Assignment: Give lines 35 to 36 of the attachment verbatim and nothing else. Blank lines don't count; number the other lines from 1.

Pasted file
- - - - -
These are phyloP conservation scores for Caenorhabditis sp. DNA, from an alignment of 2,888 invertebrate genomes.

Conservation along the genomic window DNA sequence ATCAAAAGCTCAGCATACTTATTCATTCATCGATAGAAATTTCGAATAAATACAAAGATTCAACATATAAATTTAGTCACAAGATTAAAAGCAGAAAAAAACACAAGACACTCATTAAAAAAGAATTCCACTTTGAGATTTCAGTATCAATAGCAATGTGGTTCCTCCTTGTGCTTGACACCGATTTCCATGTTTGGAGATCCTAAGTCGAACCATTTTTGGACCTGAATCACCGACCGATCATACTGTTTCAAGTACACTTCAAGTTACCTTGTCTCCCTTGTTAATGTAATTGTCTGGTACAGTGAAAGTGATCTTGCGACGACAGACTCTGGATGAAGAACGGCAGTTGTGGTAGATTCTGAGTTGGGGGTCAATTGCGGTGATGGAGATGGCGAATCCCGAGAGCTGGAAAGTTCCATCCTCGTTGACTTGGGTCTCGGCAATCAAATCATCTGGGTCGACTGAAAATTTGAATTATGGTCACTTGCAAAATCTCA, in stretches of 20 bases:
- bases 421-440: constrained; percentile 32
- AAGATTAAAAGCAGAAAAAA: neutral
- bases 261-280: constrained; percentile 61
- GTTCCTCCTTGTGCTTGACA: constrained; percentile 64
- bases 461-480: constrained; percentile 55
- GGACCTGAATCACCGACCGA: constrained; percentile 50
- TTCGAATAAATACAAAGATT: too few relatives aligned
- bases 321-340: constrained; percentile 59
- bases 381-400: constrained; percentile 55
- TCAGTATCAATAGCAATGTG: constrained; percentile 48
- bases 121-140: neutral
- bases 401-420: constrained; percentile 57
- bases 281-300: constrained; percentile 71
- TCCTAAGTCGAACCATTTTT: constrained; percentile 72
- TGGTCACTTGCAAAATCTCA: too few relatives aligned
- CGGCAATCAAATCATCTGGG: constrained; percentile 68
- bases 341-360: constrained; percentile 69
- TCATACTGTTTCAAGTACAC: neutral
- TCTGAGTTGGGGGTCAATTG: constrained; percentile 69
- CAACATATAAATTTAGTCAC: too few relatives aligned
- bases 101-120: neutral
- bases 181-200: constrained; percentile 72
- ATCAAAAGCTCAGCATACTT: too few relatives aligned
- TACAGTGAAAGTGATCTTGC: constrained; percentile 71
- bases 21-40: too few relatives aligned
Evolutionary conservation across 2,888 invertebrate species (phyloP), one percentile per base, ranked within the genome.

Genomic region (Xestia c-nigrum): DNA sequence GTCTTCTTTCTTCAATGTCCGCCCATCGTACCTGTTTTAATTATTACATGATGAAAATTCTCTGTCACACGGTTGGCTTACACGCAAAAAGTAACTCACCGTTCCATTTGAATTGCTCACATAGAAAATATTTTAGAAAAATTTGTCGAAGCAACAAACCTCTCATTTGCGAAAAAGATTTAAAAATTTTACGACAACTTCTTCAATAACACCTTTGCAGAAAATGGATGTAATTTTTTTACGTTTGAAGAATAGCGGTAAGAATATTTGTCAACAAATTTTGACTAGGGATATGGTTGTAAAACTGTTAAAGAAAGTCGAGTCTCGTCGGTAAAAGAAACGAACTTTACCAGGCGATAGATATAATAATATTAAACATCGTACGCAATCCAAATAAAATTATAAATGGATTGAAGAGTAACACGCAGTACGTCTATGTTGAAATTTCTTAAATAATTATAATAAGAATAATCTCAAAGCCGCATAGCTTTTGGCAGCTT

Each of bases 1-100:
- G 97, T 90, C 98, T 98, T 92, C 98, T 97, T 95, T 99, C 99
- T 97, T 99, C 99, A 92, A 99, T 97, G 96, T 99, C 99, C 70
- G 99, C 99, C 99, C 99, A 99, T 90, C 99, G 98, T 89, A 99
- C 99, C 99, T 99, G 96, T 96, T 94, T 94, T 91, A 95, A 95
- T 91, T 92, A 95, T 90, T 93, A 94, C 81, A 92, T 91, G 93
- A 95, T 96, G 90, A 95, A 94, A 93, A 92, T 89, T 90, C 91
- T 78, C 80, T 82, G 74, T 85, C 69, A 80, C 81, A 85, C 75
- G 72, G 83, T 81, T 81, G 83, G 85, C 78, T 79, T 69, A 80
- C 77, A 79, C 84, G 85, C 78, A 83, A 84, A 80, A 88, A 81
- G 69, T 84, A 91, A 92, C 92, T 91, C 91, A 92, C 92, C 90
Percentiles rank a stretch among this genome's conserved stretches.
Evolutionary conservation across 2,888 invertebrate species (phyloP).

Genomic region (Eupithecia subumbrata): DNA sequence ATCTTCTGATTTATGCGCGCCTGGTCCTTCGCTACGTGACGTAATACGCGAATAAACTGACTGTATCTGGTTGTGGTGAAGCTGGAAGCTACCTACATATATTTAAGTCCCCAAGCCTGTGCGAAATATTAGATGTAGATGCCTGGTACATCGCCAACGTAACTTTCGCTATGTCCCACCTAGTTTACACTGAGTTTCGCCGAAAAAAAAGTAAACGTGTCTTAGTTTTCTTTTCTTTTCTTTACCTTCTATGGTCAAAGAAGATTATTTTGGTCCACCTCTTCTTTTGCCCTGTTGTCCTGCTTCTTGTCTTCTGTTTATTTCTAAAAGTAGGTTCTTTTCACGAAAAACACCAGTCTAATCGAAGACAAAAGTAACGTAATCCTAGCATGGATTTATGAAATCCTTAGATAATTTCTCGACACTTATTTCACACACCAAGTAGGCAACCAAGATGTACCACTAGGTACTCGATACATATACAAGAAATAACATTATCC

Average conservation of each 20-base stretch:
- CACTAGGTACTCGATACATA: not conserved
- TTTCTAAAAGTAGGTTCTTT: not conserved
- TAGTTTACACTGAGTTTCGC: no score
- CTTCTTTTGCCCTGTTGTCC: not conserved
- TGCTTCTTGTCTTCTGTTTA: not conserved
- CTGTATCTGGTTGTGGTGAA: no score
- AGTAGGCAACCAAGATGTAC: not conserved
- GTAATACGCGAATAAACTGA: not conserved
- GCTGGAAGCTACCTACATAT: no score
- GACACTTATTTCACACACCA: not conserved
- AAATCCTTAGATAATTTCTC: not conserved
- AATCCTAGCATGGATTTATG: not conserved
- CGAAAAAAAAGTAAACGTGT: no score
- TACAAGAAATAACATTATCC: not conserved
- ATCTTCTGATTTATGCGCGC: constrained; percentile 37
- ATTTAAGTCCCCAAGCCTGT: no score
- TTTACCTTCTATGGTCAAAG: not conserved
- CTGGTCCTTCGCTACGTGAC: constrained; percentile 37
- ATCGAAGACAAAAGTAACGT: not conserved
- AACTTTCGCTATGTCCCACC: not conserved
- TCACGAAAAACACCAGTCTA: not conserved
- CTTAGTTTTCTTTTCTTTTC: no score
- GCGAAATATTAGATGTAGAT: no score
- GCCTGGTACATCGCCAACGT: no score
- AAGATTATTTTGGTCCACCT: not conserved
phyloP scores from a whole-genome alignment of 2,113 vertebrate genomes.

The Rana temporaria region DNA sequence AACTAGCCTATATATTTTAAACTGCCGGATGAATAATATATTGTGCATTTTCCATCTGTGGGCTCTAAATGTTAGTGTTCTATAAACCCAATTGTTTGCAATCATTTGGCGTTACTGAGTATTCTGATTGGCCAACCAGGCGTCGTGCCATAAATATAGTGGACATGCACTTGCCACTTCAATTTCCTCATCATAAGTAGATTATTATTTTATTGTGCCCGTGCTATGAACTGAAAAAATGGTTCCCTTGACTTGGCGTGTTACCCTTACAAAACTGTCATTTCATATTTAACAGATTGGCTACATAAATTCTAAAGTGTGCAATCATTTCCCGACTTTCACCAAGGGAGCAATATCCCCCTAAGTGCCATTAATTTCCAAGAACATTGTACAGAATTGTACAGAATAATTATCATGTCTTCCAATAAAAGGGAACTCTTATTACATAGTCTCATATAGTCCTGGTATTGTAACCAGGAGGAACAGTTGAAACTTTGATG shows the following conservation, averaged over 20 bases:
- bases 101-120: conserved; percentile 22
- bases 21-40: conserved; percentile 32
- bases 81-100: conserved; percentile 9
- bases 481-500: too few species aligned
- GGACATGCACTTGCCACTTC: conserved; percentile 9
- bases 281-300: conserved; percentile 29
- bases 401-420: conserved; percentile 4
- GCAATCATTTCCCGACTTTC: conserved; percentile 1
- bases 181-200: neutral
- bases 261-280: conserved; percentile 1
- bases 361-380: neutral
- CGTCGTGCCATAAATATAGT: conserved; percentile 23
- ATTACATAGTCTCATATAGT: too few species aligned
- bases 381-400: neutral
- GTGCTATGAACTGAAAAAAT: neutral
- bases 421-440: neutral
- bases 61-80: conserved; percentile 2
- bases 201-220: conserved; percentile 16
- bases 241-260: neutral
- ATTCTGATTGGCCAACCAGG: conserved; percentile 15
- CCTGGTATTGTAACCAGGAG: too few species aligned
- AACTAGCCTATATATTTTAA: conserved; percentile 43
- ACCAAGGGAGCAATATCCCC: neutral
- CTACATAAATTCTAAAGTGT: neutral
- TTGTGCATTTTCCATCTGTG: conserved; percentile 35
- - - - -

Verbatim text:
- T 91, T 92, A 95, T 90, T 93, A 94, C 81, A 92, T 91, G 93
- A 95, T 96, G 90, A 95, A 94, A 93, A 92, T 89, T 90, C 91